Current Thinking

Feeling More SECURE About Retirement

Some good news out of Washington: On May 23, the U.S. House of Representatives overwhelmingly passed the Setting Every Community Up for Retirement Enhancement (SECURE) Act of 2019. Many view this as one of the most important changes to retirement plan rules that we have seen since the Pension Protection Act of 2006, when Congress made it easier for employers to enroll workers automatically in 401(k)-type plans.

One of the key provisions of the SECURE Act is designed to help those working at small businesses to save for retirement in a number of ways. Small local businesses can join together in order to offer retirement plans for their workers, in what is known in the industry as a MEP (Multiple Employer Plan) – something that can save time and money for the company while benefiting its employees. 

The bill is also constructed in a way to provide long-term part-time employees access to their employer’s retirement plans. It also recognizes that the average life expectancy of Americans has been increasing, along with people’s willingness and ability to work longer – by raising the required minimum distribution (RMD) age from 70½ to 72, and for the same reason removing the age limit for contributing to individual retirement accounts (IRAs).

In addition, it creates new rules that could broaden lifetime-income options, such as annuities, within workplace retirement plans to help employees establish a reliable revenue stream of income during their retirement; make it easier for employees to transfer their retirement plan assets to a new retirement plan when changing jobs; encourage workers to increase their retirement savings annually through automatic increases in contributions to 401(k) plans; and continue to permit an employee to pass a limited amount of an IRA or 401(k) account to a family member or other beneficiary, to allow that beneficiary to continue the tax-deferred saving for retirement.

There are also some exciting new features, including allowing employees to withdraw their savings on a penalty-free basis for the birth or adoption of a child; and readdresses an inadvertent component of the Tax Cuts and Jobs Act of 2017 that raised taxes on benefits received by family members of deceased military veterans, as well as taxes on some students and members of Native American tribes.

All of these are positive developments, and items that we have been vocally supportive of for years. And the fact that the SECURE Act passed the House by such a wide margin – a nearly unheard-of 417 to 3 – underscores the bipartisan acknowledgement that something needed to be done to protect retirement for more Americans, and sooner rather than later.

“With passage of this bill, the House made significant progress in fixing our nation’s retirement crisis and helping workers of all ages save for their futures,” House Ways and Means Committee Chairman Richard Neal (D-Mass.) said in a statement. “The SECURE Act is a bipartisan success, filled with commonsense proposals authored by members from both sides of the aisle …. I encourage the Senate to follow our lead and swiftly pass this important bill that goes a long way in helping American families prepare for a financially secure retirement.”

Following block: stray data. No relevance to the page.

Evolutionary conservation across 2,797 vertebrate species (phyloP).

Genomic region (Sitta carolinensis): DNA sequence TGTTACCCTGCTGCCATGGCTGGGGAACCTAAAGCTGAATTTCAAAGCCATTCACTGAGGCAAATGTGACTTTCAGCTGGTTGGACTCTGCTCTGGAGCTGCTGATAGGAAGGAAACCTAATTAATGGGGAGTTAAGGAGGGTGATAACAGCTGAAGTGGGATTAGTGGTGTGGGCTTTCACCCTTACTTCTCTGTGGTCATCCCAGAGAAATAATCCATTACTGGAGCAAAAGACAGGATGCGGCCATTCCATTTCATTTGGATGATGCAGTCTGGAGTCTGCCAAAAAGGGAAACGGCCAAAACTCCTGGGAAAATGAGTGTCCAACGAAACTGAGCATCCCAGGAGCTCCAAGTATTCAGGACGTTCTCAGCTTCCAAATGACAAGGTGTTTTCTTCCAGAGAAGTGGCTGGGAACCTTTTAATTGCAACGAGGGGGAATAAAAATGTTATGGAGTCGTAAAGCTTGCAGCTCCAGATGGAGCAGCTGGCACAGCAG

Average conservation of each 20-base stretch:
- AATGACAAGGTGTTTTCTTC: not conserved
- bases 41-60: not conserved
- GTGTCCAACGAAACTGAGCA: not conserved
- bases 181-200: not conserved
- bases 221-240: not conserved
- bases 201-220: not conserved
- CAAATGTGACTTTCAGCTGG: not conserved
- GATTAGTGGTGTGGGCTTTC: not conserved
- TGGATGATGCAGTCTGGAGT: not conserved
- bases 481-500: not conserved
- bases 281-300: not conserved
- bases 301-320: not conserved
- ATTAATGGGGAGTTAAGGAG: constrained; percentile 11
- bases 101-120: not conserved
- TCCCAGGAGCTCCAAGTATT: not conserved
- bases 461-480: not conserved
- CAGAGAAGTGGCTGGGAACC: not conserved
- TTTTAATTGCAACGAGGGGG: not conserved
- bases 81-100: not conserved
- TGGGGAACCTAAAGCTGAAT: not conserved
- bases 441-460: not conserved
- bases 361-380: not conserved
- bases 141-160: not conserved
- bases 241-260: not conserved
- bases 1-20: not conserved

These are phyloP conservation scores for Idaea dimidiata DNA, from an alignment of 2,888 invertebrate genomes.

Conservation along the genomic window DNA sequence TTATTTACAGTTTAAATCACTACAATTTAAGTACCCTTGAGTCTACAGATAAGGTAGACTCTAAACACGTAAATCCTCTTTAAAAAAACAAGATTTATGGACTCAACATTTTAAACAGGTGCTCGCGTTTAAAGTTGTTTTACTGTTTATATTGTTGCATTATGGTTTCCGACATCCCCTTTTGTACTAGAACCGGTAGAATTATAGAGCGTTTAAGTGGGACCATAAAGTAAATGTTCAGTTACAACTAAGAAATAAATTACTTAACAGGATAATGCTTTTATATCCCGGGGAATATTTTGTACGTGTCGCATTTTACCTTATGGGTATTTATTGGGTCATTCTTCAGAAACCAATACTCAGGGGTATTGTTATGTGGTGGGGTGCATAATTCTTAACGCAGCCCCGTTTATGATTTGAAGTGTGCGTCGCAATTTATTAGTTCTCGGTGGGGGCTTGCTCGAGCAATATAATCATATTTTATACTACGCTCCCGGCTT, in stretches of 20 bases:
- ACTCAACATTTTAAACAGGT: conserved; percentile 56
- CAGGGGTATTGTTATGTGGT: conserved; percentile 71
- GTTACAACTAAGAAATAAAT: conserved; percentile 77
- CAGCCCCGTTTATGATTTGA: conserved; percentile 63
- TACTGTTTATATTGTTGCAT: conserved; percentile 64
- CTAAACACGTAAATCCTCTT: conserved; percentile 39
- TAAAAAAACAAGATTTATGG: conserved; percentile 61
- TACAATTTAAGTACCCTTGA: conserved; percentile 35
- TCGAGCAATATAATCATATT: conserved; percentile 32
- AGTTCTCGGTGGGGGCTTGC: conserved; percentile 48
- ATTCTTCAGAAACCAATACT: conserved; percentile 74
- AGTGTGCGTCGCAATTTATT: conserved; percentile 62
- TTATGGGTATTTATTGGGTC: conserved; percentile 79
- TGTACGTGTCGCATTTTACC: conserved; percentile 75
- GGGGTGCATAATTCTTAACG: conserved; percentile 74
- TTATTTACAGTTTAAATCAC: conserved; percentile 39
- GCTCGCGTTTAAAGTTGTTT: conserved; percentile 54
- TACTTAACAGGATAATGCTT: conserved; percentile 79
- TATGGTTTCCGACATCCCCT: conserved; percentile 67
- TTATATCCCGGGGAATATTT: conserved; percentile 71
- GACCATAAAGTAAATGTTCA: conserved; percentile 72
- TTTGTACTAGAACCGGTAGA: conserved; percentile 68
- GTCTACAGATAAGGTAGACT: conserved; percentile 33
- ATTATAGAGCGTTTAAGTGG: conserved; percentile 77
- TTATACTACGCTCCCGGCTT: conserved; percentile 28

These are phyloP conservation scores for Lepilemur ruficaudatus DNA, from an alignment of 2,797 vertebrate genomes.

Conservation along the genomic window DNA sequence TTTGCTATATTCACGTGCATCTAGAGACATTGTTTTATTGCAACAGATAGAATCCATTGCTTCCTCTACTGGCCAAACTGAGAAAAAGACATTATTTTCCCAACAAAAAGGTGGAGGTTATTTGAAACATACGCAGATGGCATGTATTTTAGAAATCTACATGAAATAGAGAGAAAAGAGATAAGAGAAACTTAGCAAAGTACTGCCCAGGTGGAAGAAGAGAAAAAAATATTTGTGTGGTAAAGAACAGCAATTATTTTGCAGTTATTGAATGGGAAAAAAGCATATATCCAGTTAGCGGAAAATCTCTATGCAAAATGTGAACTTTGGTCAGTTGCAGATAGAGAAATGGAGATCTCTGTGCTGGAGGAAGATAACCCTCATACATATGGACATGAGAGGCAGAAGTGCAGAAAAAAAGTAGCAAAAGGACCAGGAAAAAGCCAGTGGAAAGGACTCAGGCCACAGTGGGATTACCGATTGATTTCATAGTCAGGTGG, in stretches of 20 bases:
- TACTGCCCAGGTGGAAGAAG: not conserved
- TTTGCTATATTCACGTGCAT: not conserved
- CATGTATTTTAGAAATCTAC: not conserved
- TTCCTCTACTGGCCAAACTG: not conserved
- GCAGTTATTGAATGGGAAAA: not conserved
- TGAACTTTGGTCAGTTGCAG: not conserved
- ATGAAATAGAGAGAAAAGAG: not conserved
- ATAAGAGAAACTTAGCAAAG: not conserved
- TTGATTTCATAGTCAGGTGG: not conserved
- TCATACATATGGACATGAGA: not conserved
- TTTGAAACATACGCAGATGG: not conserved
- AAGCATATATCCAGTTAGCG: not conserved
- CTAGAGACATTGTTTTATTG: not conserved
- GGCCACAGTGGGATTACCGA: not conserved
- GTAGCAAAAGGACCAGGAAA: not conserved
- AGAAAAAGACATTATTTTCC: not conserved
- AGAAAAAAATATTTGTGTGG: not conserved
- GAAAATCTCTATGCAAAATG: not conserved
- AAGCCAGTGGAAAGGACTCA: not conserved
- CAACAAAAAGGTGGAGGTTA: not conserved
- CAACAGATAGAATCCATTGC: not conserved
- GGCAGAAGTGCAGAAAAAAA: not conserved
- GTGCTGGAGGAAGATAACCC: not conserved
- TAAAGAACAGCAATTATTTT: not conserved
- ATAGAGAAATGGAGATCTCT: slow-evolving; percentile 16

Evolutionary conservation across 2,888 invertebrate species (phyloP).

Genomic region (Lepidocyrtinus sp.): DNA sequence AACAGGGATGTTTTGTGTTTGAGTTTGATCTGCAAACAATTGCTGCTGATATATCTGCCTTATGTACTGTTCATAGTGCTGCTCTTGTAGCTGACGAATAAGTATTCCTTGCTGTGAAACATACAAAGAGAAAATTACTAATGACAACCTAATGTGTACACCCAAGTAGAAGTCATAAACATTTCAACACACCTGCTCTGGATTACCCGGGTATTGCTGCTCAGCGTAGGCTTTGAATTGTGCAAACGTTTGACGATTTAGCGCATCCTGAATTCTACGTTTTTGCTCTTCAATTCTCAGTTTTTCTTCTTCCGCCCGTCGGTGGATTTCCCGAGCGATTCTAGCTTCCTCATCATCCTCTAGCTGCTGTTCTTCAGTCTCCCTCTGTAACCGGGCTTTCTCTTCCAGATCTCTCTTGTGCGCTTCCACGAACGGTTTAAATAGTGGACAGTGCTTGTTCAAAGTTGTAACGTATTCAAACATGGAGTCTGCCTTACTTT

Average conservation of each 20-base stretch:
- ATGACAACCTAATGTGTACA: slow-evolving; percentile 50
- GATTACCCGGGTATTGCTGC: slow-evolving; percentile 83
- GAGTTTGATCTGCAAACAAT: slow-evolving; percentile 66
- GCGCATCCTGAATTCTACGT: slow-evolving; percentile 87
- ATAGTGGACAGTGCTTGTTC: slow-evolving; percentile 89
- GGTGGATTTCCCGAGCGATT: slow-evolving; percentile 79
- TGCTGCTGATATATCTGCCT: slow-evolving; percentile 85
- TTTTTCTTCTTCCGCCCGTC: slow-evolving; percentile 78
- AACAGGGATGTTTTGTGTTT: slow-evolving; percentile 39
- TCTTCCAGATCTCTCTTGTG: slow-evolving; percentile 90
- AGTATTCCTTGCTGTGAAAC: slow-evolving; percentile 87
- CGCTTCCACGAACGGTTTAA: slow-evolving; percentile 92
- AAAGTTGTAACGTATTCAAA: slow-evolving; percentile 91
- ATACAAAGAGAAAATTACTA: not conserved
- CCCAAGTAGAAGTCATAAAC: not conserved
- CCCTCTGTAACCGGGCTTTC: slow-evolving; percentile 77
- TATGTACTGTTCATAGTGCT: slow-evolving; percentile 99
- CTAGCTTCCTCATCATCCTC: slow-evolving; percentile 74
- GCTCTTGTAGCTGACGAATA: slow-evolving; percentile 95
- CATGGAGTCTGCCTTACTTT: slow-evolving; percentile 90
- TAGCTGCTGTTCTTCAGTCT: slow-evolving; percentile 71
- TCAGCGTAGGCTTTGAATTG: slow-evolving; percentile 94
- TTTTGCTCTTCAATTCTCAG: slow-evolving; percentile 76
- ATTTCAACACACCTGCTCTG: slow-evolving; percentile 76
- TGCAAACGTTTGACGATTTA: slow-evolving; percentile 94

The bill now moves to the Senate, which has a similar bill, the Retirement Enhancement and Savings Act (RESA), under consideration (SECURE is actually based in part on RESA). But even Senate Finance Committee Chairman Chuck Grassley (R-Iowa), who introduced RESA earlier this year with ranking member Ron Wyden (D-Oregon), indicated that he and his fellow senators would likely pass the SECURE Act, although that remains uncertain at this point.

Grassley called the SECURE Act “an example of bipartisan cooperation to solve issues on behalf of Americans” in a statement. “I appreciate the hard work of my colleagues in the House and look forward to its quick passage in the Senate.”

With Congress “kicking the can down the road” on so many issues, it is both refreshing and encouraging to see its members take such an enthusiastic and sensible stand on retirement savings. We applaud these lawmakers, and look forward to further legislative developments down the line.

About the Author

Richard Rausser

Richard W. Rausser has over 25 years of experience in the retirement benefits industry. He is Senior Vice President of Client Services at Pentegra Retirement Services, a leading provider of retirement plan, fiduciary outsourcing and institutional investment services to organizations nationwide. Rausser oversees the consulting, marketing and communications, non-qualified plan and BOLI business development and  actuarial service practice groups at Pentegra. He is a frequent speaker on retirement benefit topics; a Certified Pension Consultant (CPC); a Qualified Pension Administrator (QPA); a Qualified 401(k) Administrator (QKA); and a member of the American Society of Pension Professionals and Actuaries (ASPPA). He holds an M.B.A. in Finance from Fairleigh Dickinson University and a B.A. in Economics and Business Administration from Ursinus College.